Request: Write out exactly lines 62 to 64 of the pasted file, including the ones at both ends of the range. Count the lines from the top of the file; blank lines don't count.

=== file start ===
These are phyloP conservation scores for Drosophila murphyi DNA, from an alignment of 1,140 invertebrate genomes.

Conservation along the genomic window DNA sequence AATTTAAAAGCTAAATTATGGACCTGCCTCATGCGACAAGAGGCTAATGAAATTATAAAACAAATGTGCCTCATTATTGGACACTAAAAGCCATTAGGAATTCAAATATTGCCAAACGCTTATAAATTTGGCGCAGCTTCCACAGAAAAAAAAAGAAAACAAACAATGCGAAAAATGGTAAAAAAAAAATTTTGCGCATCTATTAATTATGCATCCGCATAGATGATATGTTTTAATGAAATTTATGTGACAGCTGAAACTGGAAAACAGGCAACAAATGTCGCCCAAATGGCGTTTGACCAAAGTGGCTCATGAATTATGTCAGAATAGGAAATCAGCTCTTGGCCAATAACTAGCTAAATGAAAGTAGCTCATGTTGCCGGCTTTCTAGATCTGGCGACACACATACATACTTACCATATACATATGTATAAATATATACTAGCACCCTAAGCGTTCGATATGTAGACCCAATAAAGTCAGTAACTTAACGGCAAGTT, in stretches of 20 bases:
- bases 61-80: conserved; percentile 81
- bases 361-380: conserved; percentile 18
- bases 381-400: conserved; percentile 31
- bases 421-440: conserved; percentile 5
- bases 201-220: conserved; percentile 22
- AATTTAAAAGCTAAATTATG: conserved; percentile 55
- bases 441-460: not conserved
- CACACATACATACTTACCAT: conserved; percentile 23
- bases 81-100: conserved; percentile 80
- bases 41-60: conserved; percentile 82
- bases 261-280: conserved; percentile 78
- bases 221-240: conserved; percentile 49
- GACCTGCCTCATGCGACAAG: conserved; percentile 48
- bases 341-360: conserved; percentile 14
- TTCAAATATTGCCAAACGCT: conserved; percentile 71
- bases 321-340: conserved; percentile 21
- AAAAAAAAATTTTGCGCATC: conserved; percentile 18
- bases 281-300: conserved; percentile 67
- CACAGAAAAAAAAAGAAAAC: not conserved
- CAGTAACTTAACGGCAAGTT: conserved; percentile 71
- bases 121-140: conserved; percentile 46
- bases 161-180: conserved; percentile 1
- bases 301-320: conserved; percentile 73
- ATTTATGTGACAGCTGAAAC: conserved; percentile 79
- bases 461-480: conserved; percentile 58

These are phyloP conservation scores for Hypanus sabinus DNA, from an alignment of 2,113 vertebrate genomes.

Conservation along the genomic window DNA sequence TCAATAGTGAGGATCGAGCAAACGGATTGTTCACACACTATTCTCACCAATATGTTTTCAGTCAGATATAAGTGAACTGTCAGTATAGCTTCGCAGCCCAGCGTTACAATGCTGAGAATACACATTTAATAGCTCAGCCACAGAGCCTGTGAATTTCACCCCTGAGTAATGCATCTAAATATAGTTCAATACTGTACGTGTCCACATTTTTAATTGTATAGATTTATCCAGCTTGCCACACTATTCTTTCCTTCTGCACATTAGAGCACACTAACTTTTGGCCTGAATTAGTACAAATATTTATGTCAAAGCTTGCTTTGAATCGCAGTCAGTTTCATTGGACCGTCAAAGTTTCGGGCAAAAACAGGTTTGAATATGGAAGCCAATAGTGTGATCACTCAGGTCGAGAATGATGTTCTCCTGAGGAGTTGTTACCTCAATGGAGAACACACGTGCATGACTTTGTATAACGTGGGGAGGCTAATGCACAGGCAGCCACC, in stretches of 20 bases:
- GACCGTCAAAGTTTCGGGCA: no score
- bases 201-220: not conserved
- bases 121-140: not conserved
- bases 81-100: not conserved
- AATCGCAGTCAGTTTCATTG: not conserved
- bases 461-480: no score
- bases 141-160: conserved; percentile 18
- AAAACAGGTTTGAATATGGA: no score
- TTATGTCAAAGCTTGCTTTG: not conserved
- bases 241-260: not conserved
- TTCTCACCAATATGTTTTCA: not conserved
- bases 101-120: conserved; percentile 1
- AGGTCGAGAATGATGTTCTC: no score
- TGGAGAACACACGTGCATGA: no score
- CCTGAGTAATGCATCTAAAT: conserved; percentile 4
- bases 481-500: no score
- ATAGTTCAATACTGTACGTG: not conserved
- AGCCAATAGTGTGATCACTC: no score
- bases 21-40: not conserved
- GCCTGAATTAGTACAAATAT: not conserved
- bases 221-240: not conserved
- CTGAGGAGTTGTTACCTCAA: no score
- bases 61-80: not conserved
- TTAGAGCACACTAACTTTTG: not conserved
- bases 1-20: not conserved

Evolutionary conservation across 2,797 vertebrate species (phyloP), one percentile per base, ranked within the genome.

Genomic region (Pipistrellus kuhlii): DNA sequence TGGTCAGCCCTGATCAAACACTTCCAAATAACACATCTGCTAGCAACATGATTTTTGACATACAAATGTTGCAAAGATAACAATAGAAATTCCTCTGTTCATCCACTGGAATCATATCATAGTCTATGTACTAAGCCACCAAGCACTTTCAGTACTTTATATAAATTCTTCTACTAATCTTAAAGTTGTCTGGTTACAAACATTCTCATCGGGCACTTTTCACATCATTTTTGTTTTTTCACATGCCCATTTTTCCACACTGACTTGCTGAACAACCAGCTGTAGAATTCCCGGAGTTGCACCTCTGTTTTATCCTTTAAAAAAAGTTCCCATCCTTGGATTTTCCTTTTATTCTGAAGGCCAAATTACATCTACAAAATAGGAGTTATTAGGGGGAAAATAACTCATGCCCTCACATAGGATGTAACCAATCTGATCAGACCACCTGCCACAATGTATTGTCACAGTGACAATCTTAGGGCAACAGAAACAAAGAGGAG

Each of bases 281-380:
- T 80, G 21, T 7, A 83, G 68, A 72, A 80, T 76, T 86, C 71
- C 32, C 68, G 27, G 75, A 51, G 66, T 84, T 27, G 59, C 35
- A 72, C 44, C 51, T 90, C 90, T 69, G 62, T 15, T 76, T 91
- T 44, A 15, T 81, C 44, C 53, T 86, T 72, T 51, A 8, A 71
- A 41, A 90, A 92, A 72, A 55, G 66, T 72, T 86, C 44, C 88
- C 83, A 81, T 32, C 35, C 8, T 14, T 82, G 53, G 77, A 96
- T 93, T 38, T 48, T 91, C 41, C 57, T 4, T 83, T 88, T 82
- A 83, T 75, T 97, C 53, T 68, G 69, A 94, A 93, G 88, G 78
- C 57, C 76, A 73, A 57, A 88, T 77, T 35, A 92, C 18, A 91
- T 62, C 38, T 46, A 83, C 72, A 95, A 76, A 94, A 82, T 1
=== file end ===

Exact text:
- A 41, A 90, A 92, A 72, A 55, G 66, T 72, T 86, C 44, C 88
- C 83, A 81, T 32, C 35, C 8, T 14, T 82, G 53, G 77, A 96
- T 93, T 38, T 48, T 91, C 41, C 57, T 4, T 83, T 88, T 82